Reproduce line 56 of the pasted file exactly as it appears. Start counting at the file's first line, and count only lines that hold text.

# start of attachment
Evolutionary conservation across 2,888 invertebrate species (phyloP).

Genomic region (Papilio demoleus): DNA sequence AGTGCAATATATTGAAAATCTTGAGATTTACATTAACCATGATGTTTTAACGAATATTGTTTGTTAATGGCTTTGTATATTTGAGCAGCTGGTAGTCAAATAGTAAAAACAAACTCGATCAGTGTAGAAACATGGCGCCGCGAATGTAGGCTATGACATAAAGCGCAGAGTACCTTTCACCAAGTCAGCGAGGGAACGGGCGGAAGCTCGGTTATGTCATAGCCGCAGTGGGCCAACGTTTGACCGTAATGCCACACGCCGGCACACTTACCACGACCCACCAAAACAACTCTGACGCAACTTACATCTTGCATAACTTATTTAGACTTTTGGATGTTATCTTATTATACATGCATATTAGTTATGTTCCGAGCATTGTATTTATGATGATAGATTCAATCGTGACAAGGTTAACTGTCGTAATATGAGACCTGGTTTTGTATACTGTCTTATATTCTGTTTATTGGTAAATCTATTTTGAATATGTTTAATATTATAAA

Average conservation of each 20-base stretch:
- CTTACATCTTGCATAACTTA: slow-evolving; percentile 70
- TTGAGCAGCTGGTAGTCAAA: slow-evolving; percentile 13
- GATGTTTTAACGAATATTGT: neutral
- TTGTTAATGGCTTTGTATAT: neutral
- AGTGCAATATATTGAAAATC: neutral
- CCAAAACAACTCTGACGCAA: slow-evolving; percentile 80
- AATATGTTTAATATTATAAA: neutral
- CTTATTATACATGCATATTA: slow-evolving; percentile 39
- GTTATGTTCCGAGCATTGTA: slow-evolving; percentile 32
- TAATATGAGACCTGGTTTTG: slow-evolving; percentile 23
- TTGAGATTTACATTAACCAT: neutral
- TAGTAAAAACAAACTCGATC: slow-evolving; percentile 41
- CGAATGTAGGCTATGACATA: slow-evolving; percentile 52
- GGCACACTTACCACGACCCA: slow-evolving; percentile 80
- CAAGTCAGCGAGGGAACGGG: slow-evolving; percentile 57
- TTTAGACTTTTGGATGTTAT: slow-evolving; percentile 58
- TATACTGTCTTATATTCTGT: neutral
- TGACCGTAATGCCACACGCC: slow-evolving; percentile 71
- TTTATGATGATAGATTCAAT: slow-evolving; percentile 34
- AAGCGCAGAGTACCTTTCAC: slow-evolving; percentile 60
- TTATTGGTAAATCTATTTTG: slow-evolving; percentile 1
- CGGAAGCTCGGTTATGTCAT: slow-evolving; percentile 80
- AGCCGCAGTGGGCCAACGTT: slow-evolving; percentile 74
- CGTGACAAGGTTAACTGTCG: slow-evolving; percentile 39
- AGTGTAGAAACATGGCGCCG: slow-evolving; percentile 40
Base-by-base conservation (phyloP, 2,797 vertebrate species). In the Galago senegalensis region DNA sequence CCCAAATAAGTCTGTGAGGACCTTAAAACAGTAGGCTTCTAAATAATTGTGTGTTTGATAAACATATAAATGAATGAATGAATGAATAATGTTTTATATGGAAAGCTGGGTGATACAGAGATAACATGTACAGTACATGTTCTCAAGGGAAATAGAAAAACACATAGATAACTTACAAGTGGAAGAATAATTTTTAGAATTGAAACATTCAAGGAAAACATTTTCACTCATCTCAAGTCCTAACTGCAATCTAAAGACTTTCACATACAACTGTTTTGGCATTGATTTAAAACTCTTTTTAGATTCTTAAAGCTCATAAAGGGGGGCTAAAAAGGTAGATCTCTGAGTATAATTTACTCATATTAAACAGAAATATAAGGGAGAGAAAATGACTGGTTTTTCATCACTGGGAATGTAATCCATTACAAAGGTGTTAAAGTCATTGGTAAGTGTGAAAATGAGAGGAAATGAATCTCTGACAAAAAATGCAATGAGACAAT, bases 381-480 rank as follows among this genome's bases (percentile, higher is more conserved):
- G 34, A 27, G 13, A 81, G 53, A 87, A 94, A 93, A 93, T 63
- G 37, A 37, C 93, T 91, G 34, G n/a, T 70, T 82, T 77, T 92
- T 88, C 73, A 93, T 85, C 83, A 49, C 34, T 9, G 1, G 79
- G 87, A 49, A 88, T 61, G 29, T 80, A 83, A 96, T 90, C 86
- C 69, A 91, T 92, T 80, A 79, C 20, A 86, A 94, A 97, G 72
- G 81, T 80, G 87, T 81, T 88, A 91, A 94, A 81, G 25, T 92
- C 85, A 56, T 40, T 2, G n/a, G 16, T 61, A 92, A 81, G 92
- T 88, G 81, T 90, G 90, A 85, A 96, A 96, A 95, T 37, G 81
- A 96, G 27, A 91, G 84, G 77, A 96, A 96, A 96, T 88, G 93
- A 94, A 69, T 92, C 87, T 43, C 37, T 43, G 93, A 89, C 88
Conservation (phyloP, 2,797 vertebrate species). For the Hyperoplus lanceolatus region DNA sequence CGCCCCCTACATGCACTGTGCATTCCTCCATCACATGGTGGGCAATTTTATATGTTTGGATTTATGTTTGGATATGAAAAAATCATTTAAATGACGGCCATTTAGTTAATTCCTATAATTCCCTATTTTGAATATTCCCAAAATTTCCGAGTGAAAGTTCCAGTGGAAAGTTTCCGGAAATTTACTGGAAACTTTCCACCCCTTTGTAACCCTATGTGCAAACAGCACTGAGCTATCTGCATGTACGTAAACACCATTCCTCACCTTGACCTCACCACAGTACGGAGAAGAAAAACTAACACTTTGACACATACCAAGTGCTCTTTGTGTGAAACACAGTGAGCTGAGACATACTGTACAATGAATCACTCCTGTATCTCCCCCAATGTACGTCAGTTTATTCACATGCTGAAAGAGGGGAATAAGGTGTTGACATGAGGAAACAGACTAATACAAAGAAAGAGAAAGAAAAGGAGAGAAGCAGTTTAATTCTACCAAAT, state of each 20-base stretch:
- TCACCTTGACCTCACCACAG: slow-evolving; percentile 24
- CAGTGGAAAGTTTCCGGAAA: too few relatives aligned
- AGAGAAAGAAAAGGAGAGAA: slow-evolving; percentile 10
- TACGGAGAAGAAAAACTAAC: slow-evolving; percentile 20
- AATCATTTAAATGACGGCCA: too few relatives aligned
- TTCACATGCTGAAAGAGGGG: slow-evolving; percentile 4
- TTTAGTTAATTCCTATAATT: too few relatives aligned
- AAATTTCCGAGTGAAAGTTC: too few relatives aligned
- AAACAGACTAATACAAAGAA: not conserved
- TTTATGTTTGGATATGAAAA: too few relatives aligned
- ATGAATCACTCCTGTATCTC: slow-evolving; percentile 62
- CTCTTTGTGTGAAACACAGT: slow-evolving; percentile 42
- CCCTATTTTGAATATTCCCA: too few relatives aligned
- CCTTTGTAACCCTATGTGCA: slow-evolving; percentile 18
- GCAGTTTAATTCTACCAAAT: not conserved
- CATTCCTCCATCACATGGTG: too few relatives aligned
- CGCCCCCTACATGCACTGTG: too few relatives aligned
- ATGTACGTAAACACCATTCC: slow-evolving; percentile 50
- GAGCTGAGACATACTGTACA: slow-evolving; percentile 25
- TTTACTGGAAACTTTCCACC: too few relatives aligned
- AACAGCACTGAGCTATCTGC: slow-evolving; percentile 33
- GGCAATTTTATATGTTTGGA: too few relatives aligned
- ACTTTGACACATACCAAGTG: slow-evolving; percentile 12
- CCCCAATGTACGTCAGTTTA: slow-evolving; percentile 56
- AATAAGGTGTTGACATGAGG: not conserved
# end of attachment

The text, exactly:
- CATTCCTCCATCACATGGTG: too few relatives aligned